In the first half today, Kim McQuilken's bid to solidify his spot as the No. 2 Redskin quarterback took one step backward.

But, after completing six of seven passes in the second half against a mixture of Baltimore Colt rookies and young veterans, McQuilken thinks the club should have no worries about his ability to replace starter Joe Theismann in emergencies.

"I'm convinced I can do the job," he said, "and I would think they are, too. I was rusty today. It's been a long time since I've played. Once I got things together, I thought I had a good game."

McQuilken drove the Redskins in the fourth quarter to their only touchdown, which the Colts offset with 65 seconds left in the scrimmage to salvage a 10-10 tie.

"I felt I could do anything I wanted in the drive," McQuilken said. "Things just felt good. I wasn't worried after the first half. I know I can play better."

Both McQuilken and Fred Mortensen, the club's third quarterback, have limited pro experience, although McQuilken once tossed 121 passes in a season for Atlanta. One of the major questions surrounding the Redskins is whether either backup could step in an replace Theismann without a resulting major drop in performance.

McQuilken tossed only four passes last season and has been in only three games in his two years with the team. That's not much to show the coaches what he can do, which is one reason such scrimmages as today's important to him.

"This is just the first week and the first scrimmage, so I don't think that much emphasis should be placed on it," McQuilken said. "You've got to keep things in perspective. We all are trying to get our timing down and not make mistakes.

"In the first half (when he was two of six), my reads were right, but I just wasn't throwing well. I had two real bad throws, they were horrible, but I still felt good.

"I went right to (offensive coordinator) Joe Walton at the half and told him I'd be okay. We talked and then he called all the plays we had gone over in the second half. That's when things came together."

What made McQuilken's early-game performance so shaky was the contrasting display of another veteran quarterback Jerry Golsteyn of the Colts.

Golsteny, bidding for a spot on the Baltimore roster, completed his first eight pases and was 10-for-11 at one point, the only incompletion coming on a dropped pass. He was as crisp and accurate as McQuilken was overanxious and inaccurate.

Things changed for McQuilken, however, in the third quarter. He completed his first four passes, then unleashed perhaps the most important Redskin fling of the day.

No. 1 draft choice Art Monk ran a down-maiden pattern, cutting over the middle. Despite double coverage McQuilken was on target, and Monk hauled in a pass for a 15-yard gain and a first down at the Colt 25.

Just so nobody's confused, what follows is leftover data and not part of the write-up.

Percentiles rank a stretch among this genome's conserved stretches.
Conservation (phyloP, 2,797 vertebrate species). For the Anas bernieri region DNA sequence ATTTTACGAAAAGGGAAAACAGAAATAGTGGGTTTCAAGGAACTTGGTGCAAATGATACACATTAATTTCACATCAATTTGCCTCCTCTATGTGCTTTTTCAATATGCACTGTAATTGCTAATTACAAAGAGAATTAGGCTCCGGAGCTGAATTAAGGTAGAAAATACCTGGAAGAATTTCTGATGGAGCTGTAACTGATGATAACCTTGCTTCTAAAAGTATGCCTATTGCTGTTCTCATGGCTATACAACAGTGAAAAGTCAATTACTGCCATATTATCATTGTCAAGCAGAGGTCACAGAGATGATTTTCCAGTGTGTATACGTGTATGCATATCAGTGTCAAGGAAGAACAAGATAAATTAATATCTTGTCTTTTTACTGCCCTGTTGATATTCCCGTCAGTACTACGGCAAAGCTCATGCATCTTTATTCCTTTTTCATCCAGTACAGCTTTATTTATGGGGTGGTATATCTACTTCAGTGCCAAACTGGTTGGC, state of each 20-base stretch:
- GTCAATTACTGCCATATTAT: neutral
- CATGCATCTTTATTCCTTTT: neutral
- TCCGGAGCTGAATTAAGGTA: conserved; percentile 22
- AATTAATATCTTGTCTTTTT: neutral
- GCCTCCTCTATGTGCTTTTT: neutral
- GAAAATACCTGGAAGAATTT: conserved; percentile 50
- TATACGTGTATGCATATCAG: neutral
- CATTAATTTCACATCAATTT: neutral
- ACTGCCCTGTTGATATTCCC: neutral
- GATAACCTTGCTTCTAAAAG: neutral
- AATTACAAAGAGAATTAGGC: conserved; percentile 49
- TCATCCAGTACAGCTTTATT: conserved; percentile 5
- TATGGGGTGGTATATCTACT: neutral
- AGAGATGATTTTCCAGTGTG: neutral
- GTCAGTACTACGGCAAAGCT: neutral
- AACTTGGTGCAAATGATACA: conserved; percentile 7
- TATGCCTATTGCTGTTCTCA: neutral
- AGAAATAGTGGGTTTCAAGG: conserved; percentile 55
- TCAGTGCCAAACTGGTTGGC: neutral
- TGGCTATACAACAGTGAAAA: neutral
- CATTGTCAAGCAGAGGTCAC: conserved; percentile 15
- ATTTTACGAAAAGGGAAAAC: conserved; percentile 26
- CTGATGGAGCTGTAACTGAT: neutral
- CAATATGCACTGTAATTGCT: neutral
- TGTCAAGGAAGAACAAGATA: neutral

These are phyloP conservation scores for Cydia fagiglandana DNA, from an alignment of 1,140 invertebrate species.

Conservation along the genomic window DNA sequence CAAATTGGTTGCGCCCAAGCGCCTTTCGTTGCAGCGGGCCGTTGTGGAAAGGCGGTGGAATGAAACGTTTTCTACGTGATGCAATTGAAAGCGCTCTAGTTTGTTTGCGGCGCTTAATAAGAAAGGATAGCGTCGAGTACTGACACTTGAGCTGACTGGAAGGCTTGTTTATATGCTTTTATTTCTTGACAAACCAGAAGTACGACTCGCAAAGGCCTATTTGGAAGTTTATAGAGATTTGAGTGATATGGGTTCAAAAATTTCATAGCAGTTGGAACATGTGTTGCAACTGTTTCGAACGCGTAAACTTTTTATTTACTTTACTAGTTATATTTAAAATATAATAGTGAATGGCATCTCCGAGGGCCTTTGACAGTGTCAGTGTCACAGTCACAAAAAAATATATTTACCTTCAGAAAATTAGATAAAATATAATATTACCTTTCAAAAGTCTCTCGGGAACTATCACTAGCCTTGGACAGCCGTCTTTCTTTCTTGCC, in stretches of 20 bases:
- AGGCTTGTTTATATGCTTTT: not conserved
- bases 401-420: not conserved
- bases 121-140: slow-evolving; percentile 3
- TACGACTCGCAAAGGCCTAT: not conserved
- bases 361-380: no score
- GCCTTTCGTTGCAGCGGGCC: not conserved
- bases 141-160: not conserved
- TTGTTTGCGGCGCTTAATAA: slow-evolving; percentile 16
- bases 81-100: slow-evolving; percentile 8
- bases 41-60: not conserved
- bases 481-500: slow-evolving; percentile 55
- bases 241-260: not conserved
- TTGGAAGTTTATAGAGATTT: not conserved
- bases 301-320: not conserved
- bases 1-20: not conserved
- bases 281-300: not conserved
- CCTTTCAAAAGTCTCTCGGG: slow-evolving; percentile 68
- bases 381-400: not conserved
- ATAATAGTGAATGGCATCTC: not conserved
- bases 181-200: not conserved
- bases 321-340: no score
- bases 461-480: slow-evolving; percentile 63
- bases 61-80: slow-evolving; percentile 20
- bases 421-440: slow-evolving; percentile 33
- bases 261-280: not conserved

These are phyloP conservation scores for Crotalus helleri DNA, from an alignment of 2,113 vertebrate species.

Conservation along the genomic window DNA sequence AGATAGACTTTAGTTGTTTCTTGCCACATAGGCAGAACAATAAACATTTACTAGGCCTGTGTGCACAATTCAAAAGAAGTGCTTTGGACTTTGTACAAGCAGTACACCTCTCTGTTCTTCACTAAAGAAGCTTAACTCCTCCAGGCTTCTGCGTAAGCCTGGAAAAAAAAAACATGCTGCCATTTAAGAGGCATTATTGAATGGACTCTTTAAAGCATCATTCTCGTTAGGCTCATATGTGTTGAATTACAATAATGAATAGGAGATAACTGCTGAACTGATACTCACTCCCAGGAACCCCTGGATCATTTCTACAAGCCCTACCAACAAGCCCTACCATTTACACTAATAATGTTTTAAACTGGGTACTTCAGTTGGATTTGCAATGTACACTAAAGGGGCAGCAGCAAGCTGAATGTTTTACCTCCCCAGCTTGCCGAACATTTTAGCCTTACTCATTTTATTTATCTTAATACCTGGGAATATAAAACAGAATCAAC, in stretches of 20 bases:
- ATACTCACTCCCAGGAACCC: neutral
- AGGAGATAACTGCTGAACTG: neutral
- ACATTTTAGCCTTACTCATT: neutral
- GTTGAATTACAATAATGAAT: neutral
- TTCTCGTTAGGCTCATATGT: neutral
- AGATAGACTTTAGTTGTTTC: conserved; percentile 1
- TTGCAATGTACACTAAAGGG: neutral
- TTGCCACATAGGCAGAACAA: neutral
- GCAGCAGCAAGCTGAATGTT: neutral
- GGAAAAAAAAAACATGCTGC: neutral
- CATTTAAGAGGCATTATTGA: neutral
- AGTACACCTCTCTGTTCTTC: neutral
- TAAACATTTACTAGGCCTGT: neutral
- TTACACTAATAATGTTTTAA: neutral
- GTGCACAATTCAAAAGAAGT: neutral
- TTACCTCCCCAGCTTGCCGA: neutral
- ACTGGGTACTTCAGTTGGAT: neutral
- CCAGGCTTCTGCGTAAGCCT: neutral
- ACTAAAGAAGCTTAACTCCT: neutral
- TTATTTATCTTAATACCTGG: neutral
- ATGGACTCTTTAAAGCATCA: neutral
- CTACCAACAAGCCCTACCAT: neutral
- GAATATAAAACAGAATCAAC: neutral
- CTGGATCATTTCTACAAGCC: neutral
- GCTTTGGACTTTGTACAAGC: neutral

"That was a real key play," Coach Jack Pardee said. "Art got his feet wet and that was the kind we need, the type of play we need out of him."

Another McQuilken completion to halfback Arthur Lane for 10 yards and runs by Lane of six, two and five yards had Washington on the Colt one. Lane dove over the top for a touchdown and a 10-3 lead with 12:05 left.

Earlier, a 29-yard field goal by Ed Delgado, former Georgetown kicker, had given the Redskins a 3-0 lead. A 22-yard field goal by Colt Randy Bielski in the third period tied it.

The Colts evened the scrimmage with a late dirve. Golsteyn, who finished 16 of 24 for 211 yards, moved his team 90 yards in 11 plays, helped by two penalties. The touchdown came on a pass to Brian DeRoo From five yards out. Bielski kicked the conversion.

"They let Golsteyn throw a lot more but we wanted to get our backs some work," McQuilken said. "If I had played more in the second half, I think I could have gotten us some more points.

"I was just glad to get in. I haven't played since the Green Bay game last year. It's like not having driven a car for a long time, then going out and trying to win a race."

Mortensen, who was picked up last year from Denver, never did get untracked. He completed six of 15 passes for 52 yards and had one intercepted.

"I think Kim did a good job," pardee said. "He controlled the ball and he moved the ball well. I was impressed by his work after he got off to a slow start."

Several other Redskins caught Pardee's approving eye.

Among those was free agent line-backer Kevin Turner, a late-roster addition from University of the Pacific, who enjoyed a fine first week in camp.

He continued his first-rate work today with a couple of crushing open-field tackles. "He was really something out there," General Manager Bobby Beathard said.

Monk, who was not thrown to very much, made four catches for 43 yards. He dropped his first attempt after getting cracked by three colts.

Fullback Don Testerman, who is trying to win a reserve spot on the team, ran for 48 yards, all in the first half, on eight caries. He displayed power behind good blocking from the Redskin line.

Lane, a little scatback from Arizona State, led all rushers with 58 yards, including a best of 14 yards. Free agent fullback Ricky Claitt had 27 yards and made three catches for 28 yards.

Pardee was happy to see No. 2 choice Mat Mendenhall, who has been brought along slowly in camp, score a sack from his defensive end position.

Free agent punter Mike Connell boomed a 51-yarder and finished with a 42 -- yard average. But another veteran kicker, Mike Michel, struggled. He averaged only 22 yards on two kicks.

Perhaps the best player on the field wore a Colt uniform. Receiver Ray Butler, a fouth-round pick out of USC, romped through the Redskin secondary for four catches covering 73 yards.

"With both teams getting off long drives, this turned out pretty good," Pardee said. "We've got a lot to look at on the films. And now we can start working with the veterans."